It is not the practice to comment in detail on individual applications for asylum. However, all applications for asylum in the State are processed in accordance with the provisions of the Refugee Act 1996, as amended and in particular having due regard to the definition of a "refugee" in section 2 of that Act which states that a "refugee" is a person who, owing to a well founded fear of being persecuted for reasons of race, religion, nationality, membership of a particular social group or political opinion, is outside the country of his or her nationality and is unable or, owing to such fear, is unwilling to avail himself or herself of the protection of that country; or who, not having a nationality and being outside the country of his or her former habitual residence, is unable or, owing to such fear, is unwilling to return to it.
The Deputy will be aware that under the Refugee Act 1996, as amended, two independent statutory offices consider applications/appeals for refugee status. These two offices are the Office of the Refugee Applications Commissioner, which considers applications for refugee status at first instance and the Refugee Appeals Tribunal which considers appeals from negative recommendations of the Commissioner.
Decisions on asylum applications are made by the Minister for Justice, Equality and Law Reform upon receipt of the recommendationor decision of the Refugee Applications Commissioner or the Refugee Appeals Tribunal.
In considering an asylum claim consideration is given to the subjective and objective elements of the application. The subjective element of an asylum application concerns the applicant's individual circumstances as they are perceived and described by him or her. The objective element of the application concerns the relevant country of origin information which comes from a wide variety of sources including information from organisations such as the UNHCR, Amnesty International, the US State Department, Canadian Boards of Immigration and other EU member states as well as media and Internet sources. In addition to these periodically updated sources, the Office of the Refugee Applications Commissioner and the Refugee Appeals Tribunal have access to up to date news reports regarding events and developments in the countries concerned.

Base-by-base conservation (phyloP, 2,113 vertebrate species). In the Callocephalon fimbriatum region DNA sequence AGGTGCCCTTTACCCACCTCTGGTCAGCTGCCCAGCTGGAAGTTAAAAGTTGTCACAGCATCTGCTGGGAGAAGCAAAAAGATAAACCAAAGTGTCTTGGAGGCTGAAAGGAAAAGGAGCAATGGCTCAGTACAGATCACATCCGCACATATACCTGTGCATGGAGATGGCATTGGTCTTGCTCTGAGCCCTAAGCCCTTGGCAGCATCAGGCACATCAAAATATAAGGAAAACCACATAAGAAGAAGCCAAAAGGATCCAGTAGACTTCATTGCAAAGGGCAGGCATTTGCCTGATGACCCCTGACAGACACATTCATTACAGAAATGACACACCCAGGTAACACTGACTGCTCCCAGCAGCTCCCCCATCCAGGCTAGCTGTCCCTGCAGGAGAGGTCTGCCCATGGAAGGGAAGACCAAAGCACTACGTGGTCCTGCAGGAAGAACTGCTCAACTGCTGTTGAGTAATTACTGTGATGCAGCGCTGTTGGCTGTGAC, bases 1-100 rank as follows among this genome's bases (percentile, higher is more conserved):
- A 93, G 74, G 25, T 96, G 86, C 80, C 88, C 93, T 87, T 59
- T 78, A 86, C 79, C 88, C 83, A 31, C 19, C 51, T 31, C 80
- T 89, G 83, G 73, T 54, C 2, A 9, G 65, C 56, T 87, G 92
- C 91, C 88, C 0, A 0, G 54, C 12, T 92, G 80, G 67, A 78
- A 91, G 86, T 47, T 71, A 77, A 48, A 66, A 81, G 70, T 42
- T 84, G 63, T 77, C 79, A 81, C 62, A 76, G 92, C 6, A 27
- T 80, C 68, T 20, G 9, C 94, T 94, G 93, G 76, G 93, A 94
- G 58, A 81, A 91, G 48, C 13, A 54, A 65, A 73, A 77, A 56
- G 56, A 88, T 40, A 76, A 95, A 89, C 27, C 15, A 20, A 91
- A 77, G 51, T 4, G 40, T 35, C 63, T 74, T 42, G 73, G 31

In relation to this particular case, the person in question entered the State on 15 September 2002 and claimed asylum. The Refugee Applications Commissioner recommended that her claim be refused and the applicant was informed of this recommendation on 14 April 2003 and appealed this recommendation on 8 May 2003. The Refugee Appeals Tribunal affirmed the recommendation and the person concerned was informed of this decision on 28 August 2003.
I am further informed that in accordance with section 3 of the Immigration Act 1999 the person in question was informed on 26 November 2003 that it was proposed to make a deportation order and was given the following options: to make written representations within 15 working days to the Minister for Justice, Equality and Law Reform setting out reasons why she should be allowed to remain in the State, to voluntarily leave the State or to consent to deportation. An application for leave to remain was received from the person's legal representatives on 18 December 2003. I expect the case file to be submitted to me for consideration in the near future.